Favorite book or author/ why?
There are too many to list; this may sound borderline-nerd, but there is one book that stands out in my mind as the one that made me interested in cultures and the people who shape them. It was my mother’s Cultural Anthropology college textbook; I was in grade school when she brought it home. I still have that book. The other book that I credit for giving me the motivation to write historical novels myself was Child of the Morning, by Pauline Gedge. This is an intricately written story about Hatshepsut, Egypt’s only woman Pharaoh and I first read it at age 14. The mannerisms of each character, the way Pauline drew me into the book by causing me to smell the burning incense and hear sounds of shuffling feet – it made me want to recreate that experience for someone else.
Oh no … being a fan of country music, pop, classic rock and even some classical and jazz, that’s a loaded question. For a couple of years now, my favorite song has been Good To Meet You by School Boy Humor. This is a fun, upbeat song, the lyrics can be applied to many situations in my life and it is the most-played song on my MP3 player. As the kids say these days, don’t judge me.
What are your thoughts on the importance of social media as an author?
Social media was a big decision for me; I’m a private person and have a strict code of not sharing too much information about myself or my family. Being an author dictates that to some measure, we do have to put ourselves out there, so to speak. I have come to terms with my use of social media, using it as an avenue for advertising my line of work, approaching it with that in mind and keeping things business-minded. With that said, the writing community associated with twitter has been my single-best tool so far. The people there are very quick about sharing information, tools, tips, and have no lack in the area of encouragement. Authors must build a reading audience and make people aware of the fact that we have a product readers might be interested in looking at. (Imagine opening a grocery store and never advertising your grand opening or sending out weekly fliers – just hoping for the best as the lettuce wilts.)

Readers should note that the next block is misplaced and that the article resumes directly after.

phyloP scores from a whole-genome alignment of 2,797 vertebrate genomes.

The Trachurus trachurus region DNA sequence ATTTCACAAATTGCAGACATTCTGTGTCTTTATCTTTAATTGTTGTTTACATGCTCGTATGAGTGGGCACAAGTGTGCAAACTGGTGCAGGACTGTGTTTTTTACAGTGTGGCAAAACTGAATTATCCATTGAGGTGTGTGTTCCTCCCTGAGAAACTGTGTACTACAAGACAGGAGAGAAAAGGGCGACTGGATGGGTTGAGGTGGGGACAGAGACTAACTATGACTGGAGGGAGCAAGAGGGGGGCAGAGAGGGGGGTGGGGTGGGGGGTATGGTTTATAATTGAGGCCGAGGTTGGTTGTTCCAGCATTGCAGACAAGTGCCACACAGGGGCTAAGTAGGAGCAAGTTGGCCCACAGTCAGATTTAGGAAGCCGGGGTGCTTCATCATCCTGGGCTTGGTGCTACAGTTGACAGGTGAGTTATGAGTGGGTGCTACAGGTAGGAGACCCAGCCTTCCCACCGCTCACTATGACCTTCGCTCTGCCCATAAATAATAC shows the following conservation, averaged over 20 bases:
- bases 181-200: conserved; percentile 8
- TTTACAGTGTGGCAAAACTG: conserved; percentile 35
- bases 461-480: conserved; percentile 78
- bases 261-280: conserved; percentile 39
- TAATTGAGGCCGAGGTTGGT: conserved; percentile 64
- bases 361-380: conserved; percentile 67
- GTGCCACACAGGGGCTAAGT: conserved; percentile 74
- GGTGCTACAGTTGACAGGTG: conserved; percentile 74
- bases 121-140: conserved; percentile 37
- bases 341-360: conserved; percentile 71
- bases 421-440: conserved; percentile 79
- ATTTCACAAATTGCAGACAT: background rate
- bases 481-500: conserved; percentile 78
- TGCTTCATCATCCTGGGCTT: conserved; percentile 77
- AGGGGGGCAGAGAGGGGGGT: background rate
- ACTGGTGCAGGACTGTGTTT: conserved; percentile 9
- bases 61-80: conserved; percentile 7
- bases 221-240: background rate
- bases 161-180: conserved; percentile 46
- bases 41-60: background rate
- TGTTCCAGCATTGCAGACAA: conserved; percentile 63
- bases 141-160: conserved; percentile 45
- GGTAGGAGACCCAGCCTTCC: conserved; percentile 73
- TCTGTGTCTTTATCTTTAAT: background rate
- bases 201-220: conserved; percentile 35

Anything else you would like to add?
I have two things to add. First, I hope to encourage every person who wants to become an author, to never give up on that desire and to begin writing when that spark is ignited within your head. If you wait until the timing is right in your life, you will never start. It wasn’t until after my daughter had graduated from high school that I allowed myself to pursue my own goals and when I look back – Summer Rain could have been my fifth published novel instead of my first. In addition, I would like to mention my respect for self-published authors. When I was in my 20s, I never heard of someone self-publishing without some aura of shame associated with it – nowadays, the self-published authors are proving to be the savvy ones who are gaining the attention of some major agents and publishing houses. Bravo!
Many thanks to Robyn for giving her time for this interview.
Robyn is giving away a signed paperback copy of her debut novel, Summer Rain.
Leave a comment answering the following question for a chance to win her novel:
What are some of the most creative/outlandish ideas you’ve seen or heard of for book promotions? 🙂
The winner will be chosen on Sunday evening, May 27!
Robyn would love to connect with you!